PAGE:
Symptoms Of Lipoblastoma In Adults: Its Causes And Treatment

Lipoblastoma is a benign tumor of immature fat cells. It is usually a solitary tumor which is exclusively found in infants and children mostly below the age of 3 years. However, sporadic cases of this disease can occur in adolescents and young adults. It is a very rare tumor of primitive fat cells, accounting only 1 percent of all fat cell tumors. The tumor is encapsulated with well defined boundaries.

Lipoblastoma is painless and may not produce any significant signs and symptoms. They usually develop in legs and arms. It may sometime develop in other sites such as mediastinum and retroperitoneum.

The exact cause of lipoblastoma is not known, but it is believed to occur due to abnormalities in chromosome 8. Treatment of choice is complete surgical removal of the lesion.

What Causes Lipoblastoma?

Lipoblastoma is a rare tumor arising from embryonal fat cells.  The term lipoblastoma was used for the first time in 1926 by scientist Jaffe. Lipoblastoma usually is exclusive disease of infancy and childhood. But in rare cases adults too are affected with the condition. It is primarily seen among children below the age of 3 years.

This benign lesion is observed more in male as compared to female.

It can develop in any individual without any specific racial discrimination. The exact aetiology of lipoblastoma still remains unclear but it is believed to have some connection of genetic mutation linked on chromosome 8.

Signs And Symptoms Of Lipoblastoma

Lipoblastoma are encapsulated rare and non cancerous tumor arising from immature fat cells. Lipoblastoma usually are observed in children below the age of 3, but in rare instances may occur in adolescents and young adults. The growth is mostly solitary and located in the extremities and trunk. They are mainly observed in legs and arm and less commonly in other sites such as mediastinum (space between two lungs), mesentry and retroperitonuem (in abdomen cavity) of the abdomen.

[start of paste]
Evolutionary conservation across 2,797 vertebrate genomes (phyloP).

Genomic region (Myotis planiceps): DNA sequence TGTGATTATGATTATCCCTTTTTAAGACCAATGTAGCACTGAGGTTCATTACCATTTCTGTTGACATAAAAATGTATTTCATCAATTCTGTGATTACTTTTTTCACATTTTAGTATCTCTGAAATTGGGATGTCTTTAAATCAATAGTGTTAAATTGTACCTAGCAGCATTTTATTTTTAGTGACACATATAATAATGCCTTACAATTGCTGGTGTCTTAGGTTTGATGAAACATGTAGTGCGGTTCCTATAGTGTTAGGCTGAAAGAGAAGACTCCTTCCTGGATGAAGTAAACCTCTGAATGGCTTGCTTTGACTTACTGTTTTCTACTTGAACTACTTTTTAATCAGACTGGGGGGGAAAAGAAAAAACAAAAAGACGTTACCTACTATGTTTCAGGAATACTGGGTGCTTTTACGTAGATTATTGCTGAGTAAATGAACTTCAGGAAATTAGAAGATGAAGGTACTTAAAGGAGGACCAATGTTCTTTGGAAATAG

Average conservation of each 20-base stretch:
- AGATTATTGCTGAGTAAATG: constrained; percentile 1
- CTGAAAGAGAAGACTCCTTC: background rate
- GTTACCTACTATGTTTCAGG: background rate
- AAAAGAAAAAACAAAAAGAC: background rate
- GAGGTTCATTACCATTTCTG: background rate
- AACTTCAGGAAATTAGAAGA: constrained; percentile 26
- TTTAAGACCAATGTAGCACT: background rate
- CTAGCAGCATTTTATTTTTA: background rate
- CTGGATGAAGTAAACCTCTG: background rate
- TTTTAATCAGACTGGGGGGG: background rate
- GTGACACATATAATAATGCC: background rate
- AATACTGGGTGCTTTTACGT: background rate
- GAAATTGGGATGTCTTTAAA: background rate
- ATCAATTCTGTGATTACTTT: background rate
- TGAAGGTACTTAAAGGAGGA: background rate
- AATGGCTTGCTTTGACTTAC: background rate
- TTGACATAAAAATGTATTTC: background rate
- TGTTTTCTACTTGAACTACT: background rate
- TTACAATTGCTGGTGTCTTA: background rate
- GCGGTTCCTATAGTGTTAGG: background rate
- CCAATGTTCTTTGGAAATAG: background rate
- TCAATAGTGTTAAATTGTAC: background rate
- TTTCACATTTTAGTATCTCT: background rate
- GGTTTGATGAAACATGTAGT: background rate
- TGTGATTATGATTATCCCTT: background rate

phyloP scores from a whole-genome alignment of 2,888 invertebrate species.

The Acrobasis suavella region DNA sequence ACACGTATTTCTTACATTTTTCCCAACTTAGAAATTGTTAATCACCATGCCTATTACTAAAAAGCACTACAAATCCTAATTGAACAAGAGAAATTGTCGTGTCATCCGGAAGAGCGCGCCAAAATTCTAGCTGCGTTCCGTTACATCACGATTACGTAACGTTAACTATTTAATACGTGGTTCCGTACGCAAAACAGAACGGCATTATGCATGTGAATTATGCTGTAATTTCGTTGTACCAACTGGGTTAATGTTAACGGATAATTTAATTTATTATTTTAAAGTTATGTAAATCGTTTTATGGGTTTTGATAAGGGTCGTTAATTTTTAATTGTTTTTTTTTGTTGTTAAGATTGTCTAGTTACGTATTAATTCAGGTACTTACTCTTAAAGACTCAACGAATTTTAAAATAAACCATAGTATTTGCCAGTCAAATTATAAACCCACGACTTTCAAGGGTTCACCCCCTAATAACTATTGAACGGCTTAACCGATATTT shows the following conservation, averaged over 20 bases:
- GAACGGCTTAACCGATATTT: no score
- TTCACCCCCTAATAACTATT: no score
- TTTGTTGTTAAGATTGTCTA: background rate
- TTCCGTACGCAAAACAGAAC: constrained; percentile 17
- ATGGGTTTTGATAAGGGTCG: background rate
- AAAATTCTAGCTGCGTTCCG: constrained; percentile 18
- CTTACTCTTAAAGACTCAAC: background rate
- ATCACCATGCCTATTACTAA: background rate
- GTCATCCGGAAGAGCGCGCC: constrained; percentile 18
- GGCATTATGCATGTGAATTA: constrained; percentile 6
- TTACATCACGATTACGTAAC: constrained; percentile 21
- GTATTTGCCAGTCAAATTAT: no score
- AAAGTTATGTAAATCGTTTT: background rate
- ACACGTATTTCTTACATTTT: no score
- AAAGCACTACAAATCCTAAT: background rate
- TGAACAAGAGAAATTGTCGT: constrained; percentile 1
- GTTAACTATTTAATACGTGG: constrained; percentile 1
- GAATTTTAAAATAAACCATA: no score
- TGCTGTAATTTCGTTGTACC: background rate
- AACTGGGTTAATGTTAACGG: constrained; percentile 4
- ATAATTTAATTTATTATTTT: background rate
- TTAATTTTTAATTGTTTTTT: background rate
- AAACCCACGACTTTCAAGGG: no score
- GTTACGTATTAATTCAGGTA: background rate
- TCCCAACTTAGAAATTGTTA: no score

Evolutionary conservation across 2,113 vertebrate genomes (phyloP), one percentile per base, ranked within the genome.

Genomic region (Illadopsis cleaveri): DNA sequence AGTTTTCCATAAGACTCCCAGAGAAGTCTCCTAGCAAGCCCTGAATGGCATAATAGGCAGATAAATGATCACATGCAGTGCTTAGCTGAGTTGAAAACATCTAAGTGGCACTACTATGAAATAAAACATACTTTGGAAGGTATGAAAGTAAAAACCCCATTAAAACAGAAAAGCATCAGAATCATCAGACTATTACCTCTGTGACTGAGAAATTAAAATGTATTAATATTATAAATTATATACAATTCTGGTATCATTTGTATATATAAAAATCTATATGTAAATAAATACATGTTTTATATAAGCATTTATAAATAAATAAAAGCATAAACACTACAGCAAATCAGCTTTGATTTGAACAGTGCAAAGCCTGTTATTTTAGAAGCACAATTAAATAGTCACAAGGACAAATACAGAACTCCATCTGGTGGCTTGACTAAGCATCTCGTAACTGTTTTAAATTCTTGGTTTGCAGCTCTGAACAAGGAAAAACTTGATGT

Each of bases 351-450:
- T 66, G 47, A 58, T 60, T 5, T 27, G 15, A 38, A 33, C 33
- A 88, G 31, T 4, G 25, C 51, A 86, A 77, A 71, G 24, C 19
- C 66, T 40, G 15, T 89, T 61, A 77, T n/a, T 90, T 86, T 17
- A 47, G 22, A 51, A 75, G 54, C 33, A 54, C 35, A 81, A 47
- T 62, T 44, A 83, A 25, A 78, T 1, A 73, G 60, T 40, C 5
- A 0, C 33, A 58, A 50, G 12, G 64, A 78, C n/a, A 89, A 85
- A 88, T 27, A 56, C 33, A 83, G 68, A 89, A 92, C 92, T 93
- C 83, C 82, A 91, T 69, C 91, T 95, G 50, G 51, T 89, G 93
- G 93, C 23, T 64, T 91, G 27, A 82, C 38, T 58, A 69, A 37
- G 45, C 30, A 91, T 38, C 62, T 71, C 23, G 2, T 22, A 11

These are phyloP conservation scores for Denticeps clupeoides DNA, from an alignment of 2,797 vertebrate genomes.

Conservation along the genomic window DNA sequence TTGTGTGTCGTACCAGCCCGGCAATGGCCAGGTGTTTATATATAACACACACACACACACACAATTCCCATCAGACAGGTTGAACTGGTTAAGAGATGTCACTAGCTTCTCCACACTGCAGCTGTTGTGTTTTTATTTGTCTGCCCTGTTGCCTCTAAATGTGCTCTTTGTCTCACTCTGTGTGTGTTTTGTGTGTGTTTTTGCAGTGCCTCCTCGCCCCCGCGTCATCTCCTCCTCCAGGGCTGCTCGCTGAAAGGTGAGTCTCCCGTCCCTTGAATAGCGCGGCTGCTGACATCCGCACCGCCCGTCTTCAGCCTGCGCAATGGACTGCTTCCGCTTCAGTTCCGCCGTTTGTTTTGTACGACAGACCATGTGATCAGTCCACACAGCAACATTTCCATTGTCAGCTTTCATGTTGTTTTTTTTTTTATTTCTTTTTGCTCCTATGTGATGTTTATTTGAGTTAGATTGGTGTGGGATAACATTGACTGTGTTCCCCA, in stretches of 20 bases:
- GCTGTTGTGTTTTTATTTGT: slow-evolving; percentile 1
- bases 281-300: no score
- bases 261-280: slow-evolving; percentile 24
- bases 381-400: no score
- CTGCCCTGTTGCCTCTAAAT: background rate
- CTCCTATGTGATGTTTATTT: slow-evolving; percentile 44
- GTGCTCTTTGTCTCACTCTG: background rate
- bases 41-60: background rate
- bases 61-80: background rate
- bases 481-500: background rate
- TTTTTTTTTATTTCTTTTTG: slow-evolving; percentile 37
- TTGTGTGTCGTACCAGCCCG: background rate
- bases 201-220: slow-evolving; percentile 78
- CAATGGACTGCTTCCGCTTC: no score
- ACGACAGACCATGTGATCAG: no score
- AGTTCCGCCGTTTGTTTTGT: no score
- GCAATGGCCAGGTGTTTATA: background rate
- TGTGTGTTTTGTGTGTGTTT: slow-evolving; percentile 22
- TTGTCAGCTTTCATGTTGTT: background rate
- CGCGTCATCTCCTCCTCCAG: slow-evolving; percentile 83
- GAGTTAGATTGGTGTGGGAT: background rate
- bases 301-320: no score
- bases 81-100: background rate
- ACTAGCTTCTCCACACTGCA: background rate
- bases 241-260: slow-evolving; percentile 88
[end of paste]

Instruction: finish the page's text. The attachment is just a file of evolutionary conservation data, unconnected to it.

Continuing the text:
The outer border of the tumor is well defined. The lesion is less than 5 cm in size and may be symptomless in most cases. However, some lipoblastomas grow rapidly and may impinge the adjacent structures producing symptoms because of its mass effect.

The associated signs and symptoms may be due to compression of the surrounding structures. For example a large sized lipoblastoma in lower leg may compress the fibula bone in lower leg causing bowing and thinning of leg. Tumor in the space between two lungs can compress the mediastinum structures leading to symptoms of breathlessness etc.

Treatment For Lipoblastoma

Although lipoblastoma is considered to be a non cancerous tumor, it may sometimes grow large enough to cause significant symptoms due to its mass effect. Thus the ideal choice of treatment is surgical excision of the complete encapsulated tumor. Once the entire mass is removed patient may be cured completely.

However, post operative follow up at regular interval is necessary as sometimes there is chance of recurrence of the lesion. The prognosis of lipoblastoma is excellent when the tumor is not large enough and can be easily accessible for its complete removal.

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